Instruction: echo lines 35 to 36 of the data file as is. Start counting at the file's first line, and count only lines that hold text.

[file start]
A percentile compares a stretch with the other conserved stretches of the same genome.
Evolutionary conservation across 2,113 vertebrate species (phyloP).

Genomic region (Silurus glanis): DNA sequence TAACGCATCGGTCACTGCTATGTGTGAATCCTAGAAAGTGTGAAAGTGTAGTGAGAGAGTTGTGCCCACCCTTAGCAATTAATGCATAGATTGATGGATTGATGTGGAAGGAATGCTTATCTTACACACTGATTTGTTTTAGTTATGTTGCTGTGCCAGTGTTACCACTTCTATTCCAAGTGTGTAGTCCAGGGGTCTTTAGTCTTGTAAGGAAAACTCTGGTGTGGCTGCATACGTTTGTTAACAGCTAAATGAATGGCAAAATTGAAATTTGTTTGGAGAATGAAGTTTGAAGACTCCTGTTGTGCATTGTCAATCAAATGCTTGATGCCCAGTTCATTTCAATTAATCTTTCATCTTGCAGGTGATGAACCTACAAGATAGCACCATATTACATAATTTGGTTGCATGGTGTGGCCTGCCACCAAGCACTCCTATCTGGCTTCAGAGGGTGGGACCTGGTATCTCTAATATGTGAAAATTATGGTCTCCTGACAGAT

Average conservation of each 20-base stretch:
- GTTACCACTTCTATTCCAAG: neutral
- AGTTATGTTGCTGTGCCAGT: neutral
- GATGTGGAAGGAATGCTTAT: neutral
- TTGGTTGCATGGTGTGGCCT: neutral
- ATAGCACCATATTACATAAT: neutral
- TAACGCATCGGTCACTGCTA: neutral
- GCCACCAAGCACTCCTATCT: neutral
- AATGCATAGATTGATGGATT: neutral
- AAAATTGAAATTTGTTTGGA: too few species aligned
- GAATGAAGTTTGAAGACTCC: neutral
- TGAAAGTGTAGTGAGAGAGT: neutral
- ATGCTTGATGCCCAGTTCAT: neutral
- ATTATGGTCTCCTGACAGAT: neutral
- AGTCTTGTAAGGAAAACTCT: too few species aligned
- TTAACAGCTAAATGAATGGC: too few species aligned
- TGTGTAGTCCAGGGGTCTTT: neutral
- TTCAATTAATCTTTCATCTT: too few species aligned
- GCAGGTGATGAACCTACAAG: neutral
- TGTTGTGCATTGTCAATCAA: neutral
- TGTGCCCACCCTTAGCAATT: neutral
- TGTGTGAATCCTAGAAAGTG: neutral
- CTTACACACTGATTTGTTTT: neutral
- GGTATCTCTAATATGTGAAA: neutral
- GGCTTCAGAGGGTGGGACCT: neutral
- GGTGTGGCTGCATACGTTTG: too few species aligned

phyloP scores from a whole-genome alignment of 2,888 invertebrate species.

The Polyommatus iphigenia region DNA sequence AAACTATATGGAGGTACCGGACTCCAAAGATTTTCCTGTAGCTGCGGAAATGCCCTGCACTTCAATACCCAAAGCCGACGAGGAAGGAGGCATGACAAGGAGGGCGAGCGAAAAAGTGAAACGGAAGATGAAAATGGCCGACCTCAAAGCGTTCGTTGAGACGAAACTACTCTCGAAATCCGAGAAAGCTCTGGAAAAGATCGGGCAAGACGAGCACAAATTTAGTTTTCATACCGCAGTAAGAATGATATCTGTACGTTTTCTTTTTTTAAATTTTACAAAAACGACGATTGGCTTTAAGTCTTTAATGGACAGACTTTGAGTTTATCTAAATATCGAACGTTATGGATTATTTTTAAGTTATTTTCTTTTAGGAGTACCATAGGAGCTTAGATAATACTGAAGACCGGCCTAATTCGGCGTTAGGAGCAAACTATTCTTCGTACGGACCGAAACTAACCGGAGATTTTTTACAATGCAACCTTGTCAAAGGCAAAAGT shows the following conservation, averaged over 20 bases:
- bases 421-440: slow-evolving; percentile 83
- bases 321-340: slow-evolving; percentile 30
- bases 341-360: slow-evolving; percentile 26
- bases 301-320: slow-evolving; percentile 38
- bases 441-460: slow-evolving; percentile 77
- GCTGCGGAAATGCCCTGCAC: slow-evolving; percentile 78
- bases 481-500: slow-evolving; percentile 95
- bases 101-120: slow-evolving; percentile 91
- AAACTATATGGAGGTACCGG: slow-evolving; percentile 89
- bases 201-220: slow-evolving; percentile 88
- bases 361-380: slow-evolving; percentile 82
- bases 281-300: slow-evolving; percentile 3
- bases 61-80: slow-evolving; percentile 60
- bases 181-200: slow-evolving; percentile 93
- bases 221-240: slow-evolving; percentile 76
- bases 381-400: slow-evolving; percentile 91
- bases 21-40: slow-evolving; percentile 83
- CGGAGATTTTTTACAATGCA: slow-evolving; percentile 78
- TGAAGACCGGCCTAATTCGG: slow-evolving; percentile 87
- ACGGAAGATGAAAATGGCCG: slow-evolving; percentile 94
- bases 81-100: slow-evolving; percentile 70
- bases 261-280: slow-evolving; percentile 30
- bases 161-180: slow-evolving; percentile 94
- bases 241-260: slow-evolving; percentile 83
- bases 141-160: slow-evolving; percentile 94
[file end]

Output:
- bases 301-320: slow-evolving; percentile 38
- bases 441-460: slow-evolving; percentile 77